After 27 years, Dr. Samuel Kellogg is closing the doors on his practice in Carson City. A specialist in obstetrics and gynecology, the softspoken and unpretentious physician was one of the first of his kind here.
He's looking forward to retirement, but he's ambivalent about leaving.
"It's been a wonderful profession," Kellogg said. "I've enjoyed the practice, caring for patients, and the intellectual challenge. There have been a few legal and insurance problems, but nothing ever overshadowed the joy of the practice.
"It was very tough, cleaning up the office. I wasn't mentally or emotionally ready. But the responsibilty for patients is stressful, and as I get older I feel that stress more. It's time to retire. I need time for my family and time to pursue other interests."
The son of an architect in Rock Springs, Wyo., Kellogg attended medical school at Creighton University in Omaha, Neb. After graduation in 1972, he looked west to start his practice and first considered teaming up with a doctor in San Diego. But the physician died suddenly of pancreatic cancer, and Kellogg then looked next to Reno, and finally Carson City.
"We didn't really care for Reno at that time," Kellogg said, noting the town was much different then. "We were driving to Carson City to visit my wife's sister and at the crest of the hill we saw this beautiful little town that filled the valley.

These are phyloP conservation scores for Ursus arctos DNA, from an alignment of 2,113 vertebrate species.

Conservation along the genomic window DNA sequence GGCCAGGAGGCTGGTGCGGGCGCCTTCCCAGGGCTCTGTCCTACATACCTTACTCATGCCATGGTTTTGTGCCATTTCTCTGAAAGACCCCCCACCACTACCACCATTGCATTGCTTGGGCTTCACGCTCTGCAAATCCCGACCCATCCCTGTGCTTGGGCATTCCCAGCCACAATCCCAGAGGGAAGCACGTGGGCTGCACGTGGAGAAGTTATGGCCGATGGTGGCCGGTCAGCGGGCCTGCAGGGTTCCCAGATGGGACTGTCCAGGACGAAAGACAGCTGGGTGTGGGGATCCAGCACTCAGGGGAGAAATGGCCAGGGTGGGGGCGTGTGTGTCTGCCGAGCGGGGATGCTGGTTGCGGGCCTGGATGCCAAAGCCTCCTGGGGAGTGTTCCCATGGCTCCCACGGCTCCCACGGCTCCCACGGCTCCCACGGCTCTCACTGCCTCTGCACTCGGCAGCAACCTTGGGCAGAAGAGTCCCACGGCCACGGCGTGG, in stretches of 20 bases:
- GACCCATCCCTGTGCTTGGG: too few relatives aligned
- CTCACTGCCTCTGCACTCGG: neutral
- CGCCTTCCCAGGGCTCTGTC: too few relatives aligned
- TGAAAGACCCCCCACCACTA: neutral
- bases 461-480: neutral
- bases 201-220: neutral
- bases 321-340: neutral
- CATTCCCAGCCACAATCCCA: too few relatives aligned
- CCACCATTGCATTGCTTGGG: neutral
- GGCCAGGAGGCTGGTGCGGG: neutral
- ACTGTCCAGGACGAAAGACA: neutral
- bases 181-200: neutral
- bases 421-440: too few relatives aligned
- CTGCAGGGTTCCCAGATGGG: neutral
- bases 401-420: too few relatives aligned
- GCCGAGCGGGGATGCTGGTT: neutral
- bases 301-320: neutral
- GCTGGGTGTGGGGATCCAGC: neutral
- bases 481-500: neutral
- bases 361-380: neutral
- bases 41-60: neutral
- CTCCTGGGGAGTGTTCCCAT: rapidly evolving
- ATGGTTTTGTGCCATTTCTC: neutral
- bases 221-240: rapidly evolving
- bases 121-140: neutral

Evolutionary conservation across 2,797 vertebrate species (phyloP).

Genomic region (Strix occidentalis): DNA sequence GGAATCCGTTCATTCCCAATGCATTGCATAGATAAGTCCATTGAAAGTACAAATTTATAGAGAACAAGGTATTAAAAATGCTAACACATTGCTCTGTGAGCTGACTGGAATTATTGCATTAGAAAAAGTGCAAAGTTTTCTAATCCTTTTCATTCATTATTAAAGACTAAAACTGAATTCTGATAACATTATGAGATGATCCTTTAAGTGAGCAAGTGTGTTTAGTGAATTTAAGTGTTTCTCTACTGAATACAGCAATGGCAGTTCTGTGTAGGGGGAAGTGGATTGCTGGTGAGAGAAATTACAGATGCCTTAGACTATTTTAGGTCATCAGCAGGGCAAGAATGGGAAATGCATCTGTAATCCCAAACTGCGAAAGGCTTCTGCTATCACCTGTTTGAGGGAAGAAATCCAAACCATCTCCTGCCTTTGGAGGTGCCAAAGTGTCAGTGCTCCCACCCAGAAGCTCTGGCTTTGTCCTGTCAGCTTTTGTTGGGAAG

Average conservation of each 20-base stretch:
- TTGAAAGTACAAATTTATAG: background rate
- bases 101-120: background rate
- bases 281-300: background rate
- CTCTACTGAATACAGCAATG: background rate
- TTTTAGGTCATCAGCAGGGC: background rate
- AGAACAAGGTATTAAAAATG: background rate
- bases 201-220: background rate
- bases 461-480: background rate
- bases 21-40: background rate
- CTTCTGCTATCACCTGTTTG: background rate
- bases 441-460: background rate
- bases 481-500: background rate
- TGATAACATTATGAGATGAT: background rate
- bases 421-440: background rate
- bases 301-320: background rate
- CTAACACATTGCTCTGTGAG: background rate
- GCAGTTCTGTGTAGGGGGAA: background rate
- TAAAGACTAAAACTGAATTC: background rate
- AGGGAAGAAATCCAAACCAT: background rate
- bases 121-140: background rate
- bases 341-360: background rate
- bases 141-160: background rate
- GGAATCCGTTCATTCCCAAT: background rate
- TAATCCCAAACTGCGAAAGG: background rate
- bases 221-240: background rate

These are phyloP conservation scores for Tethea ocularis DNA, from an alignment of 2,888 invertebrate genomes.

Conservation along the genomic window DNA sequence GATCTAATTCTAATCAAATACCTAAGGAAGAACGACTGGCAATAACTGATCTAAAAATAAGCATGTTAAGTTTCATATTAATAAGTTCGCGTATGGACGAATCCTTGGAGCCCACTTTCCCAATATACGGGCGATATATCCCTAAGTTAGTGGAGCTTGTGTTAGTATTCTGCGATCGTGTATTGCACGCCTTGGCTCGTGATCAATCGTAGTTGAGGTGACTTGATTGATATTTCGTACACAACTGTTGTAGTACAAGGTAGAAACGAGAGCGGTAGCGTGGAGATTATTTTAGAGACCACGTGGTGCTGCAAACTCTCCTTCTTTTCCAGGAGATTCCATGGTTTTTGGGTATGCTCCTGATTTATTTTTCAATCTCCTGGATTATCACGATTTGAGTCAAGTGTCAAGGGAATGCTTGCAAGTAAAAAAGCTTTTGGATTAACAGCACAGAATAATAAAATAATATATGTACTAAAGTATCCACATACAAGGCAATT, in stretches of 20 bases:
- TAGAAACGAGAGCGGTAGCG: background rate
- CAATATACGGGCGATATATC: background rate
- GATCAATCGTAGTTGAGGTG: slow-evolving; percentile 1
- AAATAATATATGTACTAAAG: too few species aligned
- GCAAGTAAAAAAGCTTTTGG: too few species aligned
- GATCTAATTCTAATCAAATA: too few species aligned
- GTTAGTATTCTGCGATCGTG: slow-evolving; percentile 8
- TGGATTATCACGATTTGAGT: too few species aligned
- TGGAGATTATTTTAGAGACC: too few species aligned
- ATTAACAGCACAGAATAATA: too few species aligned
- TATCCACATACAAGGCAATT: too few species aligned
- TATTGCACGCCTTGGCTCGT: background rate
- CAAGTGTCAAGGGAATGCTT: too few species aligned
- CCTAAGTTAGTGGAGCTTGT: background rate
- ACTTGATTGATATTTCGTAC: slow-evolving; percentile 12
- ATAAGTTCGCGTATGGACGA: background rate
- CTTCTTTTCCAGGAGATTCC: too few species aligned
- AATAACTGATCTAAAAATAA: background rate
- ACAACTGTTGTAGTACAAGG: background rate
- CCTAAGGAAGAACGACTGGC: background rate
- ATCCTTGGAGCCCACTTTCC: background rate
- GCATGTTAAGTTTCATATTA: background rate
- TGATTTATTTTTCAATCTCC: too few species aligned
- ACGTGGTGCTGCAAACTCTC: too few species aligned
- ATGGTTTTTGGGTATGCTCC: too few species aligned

"Here I could be close to Tom (Bodensteiner, a Reno obstetrics and gynecology practioner and schoolmate.) And my wife would be close to her sister."
He presented himself at Carson-Tahoe Hospital's reception window and was interviewed by Dr. Grundy, a long-time Carson City physician.
Kellogg joined Grundy's practice and welcomed the chance to work in an area that would allow him to use his training as a specialist right away. But two had preceded him and both left a tarnished image of the obstetrics and gynecology physician.
It was tough initially. Locals shunned him, but within the year family-practice doctors began calling him with special cases. The real turning point came when a pregnant woman with toxemia was admitted to the emergency room with convulsions.
Kellogg handled the case, apparently to the satisfaction of locals, (mom and baby doing fine). Word got around, and business boomed.
Soon after, Dr. Parapid joined his practice, and Dr. Breeden came later.
The practice currently has eight obstetrics and gynecology physicians, as well as four pediatricians and four family practitioners.
Along with Dr. Breeden, Kellogg was instrumental in developing Carson-Tahoe's first birthing rooms, new mother education programs, and modernization of the hospital's obstetrics wing.
Concerned over the increasing pregnancy and venereal disease rate in Carson City, he developed a sex education program for the school district.
He said he will miss it all.
"I'm going to keep busy so I don't miss the place and the profession," he said. "I think it's important for growth and development, to move to the next phase of life."
To that end, Kellogg will be picking out some restoration projects, (he restores cars and boats), traveling, working on his music and taking some computer courses.
Kellogg and wife Jean have three sons. Glen is an anesthesiologist, Jim works with data management systems and John, the youngest, is a chiropracter in Reno.